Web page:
Business Law International (BLI) January 2017

 

 

 

 

Vol 18 No 1 – January 2017

Information exchange regimes are a new, complex and ever-changing area that pose a significant compliance burden to the world of finance. All such regimes aim to identify residents of one jurisdiction who may be concealing their assets, and thus their taxable income and gains, in another jurisdiction. This article examines three global information exchange regimes, either now in force or coming into effect shortly: the Foreign Account Tax Compliance Act in the United States; the Crown Dependencies and Overseas Territories legislation in the United Kingdom; and, most significant, the Common Reporting Standard of the Organisation for Economic Co-operation and Development. It explores the intentions of the regimes, the obligations for foreign financial institutions, issues around data protection, privacy and security, the complexities of applying the legislation in practice, and the need to carefully communicate to investors what information they need and why.

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Governments are increasingly imposing disclosure requirements on business in an effort to encourage practices that will help stamp out human rights abuses. A recent example is the United Kingdom’s Modern Slavery Act 2015 – a domestic measure with international reach. This article discusses the requirements of the Act and its policy objectives, and reviews themes emerging from practice under the legislation to date. Through a comparison with other similar measures, the article draws some conclusions on international policy trends and examines international standards that influence the business approach to mandatory reporting measures in this area. It also considers some of the challenges and opportunities for business, and the potential effectiveness of mandatory reporting requirements in promoting the protection of human rights.

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With an eye to the recent settlement proposal in the Fortis/Ageas case – by far the largest class settlement ever agreed in Europe – this article explores the emergence and rise of European jurisdictions as gateways for the litigation and settlement of global collective claims. Historically, the United States had always been a fertile soil for collective actions. However, since the US Supreme Court decision in Morrison v National Australia Bank restricted the extraterritorial reach of US federal securities law, European jurisdictions have started to be used as alternative fora for mass claims proceedings. The article concludes by considering future developments in European collective action mechanisms, including the actions pending against Volkswagen in the aftermath of the diesel emissions scandal, as well as the class action pending against MasterCard in the field of the private enforcement of competition law.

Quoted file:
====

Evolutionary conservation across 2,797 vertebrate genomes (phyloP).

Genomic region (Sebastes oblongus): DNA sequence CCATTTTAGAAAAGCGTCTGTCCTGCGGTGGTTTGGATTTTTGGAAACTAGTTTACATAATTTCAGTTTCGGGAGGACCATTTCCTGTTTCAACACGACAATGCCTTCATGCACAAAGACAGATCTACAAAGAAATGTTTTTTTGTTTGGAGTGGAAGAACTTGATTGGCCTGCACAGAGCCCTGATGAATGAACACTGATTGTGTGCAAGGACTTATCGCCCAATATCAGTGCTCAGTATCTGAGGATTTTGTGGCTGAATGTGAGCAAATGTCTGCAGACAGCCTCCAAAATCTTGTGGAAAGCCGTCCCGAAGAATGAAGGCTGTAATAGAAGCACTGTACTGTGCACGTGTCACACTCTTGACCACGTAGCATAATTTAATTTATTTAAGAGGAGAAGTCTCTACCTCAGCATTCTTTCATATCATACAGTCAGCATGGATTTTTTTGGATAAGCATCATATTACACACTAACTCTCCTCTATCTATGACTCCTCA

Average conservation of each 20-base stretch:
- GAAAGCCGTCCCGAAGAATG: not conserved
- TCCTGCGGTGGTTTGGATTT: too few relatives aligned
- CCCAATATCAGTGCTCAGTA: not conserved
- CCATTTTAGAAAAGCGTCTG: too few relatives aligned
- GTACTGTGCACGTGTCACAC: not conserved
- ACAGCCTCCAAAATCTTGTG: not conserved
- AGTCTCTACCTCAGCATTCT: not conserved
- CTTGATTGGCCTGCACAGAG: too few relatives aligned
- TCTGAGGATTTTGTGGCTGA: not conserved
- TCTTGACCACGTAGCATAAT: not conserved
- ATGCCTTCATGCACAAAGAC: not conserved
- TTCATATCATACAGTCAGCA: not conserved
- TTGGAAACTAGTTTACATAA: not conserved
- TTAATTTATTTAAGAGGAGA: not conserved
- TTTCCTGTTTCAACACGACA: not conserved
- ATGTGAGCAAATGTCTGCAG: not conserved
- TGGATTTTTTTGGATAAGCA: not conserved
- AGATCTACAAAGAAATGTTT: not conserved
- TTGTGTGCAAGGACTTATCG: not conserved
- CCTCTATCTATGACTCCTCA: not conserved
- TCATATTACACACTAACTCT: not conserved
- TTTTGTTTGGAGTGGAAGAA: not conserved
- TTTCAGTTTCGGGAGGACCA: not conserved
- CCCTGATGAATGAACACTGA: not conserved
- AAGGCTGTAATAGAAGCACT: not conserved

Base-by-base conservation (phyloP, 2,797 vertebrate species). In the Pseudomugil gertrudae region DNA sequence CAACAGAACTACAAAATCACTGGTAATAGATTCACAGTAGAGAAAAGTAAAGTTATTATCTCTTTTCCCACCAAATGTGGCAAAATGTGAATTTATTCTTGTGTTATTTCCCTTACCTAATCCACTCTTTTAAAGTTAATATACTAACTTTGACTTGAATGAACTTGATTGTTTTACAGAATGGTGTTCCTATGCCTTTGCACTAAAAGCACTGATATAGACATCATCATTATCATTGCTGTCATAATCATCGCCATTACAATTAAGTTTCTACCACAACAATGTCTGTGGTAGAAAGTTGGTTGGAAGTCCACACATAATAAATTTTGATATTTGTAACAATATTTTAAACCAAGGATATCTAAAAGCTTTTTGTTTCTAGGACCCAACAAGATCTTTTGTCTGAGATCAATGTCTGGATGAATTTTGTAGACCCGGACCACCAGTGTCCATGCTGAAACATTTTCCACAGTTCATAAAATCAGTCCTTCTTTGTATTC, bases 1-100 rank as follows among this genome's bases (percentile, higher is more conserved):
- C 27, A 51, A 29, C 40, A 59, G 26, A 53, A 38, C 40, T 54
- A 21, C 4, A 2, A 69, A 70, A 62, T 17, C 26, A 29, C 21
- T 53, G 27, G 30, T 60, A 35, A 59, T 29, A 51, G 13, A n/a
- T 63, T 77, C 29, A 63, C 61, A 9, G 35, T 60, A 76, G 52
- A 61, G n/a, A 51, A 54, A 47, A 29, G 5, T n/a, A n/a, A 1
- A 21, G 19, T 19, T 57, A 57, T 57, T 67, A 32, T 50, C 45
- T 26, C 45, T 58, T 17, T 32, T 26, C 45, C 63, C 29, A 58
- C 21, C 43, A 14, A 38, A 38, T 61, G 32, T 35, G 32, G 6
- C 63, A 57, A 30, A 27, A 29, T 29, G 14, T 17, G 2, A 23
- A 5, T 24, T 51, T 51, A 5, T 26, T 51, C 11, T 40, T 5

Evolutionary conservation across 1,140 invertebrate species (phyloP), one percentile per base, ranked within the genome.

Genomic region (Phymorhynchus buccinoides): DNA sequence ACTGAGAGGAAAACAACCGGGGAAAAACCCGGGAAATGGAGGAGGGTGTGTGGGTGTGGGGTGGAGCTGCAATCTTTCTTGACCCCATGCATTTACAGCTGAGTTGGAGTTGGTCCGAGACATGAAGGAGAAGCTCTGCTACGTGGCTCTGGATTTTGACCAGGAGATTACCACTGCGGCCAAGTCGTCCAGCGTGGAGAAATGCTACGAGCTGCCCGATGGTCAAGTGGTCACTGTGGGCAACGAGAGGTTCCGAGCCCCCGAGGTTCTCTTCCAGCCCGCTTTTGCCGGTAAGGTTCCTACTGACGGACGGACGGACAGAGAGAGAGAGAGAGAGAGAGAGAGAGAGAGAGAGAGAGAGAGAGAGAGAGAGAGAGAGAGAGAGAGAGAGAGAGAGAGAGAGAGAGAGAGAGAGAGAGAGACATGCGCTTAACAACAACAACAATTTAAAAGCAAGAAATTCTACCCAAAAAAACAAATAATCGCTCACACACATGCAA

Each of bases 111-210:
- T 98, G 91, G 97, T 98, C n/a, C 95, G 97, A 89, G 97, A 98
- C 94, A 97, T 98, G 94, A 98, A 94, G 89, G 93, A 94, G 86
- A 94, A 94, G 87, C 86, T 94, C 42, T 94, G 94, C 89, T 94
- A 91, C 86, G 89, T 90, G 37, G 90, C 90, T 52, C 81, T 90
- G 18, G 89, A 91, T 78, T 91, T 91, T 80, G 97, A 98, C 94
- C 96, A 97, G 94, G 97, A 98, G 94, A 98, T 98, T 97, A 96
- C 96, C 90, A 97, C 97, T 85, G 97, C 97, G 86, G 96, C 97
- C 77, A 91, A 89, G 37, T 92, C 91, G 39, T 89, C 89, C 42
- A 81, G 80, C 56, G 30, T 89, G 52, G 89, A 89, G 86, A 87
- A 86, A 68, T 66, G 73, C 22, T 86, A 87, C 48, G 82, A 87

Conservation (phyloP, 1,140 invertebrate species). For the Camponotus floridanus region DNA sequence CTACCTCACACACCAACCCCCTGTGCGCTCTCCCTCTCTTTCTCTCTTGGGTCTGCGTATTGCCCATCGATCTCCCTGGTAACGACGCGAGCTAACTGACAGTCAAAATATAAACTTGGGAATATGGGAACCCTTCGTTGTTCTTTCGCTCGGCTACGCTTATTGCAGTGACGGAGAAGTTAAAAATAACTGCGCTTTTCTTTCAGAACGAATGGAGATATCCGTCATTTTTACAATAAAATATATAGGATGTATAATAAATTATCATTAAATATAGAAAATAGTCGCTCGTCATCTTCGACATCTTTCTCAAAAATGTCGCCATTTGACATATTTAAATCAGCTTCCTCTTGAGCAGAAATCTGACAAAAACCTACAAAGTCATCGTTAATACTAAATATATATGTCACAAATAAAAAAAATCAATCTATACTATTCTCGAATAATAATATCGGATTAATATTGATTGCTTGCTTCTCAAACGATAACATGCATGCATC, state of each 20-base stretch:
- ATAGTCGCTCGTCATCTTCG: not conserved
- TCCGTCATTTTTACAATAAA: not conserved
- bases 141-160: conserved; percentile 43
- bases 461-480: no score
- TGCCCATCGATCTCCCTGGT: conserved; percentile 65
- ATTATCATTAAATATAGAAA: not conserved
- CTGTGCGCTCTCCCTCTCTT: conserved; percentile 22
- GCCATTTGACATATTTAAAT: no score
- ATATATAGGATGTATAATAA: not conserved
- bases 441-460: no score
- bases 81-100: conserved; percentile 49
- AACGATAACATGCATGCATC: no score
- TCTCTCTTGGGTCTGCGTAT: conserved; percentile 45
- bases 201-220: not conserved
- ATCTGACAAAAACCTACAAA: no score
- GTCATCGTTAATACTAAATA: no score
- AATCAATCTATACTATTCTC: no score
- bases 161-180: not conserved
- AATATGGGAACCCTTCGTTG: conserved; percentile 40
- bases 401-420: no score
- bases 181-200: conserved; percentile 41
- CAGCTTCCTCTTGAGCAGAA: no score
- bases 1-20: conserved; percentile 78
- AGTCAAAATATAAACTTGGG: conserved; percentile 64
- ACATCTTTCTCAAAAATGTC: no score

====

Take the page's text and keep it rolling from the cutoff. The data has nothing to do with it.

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In 2009, one of the most decorated German athletes of all time, speedskater Claudia Pechstein, failed a doping test, triggering a prolonged dispute with sport arbitrators. The case may finally be nearing its conclusion following a recent German Federal Court of Justice ruling. After a two-year ban imposed by the International Skating Union was upheld by the Court of Arbitration for Sport, Pechstein in 2012 filed a claim before a German state court for damages of €4.4m, submitting that the ban was illegal. The subsequent legal battle worked its way through the German courts, with the country’s highest civil court ruling in June 2016 that Pechstein’s claim was inadmissible. This article considers the significance of the case, including the implications for sports federations and the signing of arbitration agreements by athletes.

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Commercial Agency Agreements: Law and Practice

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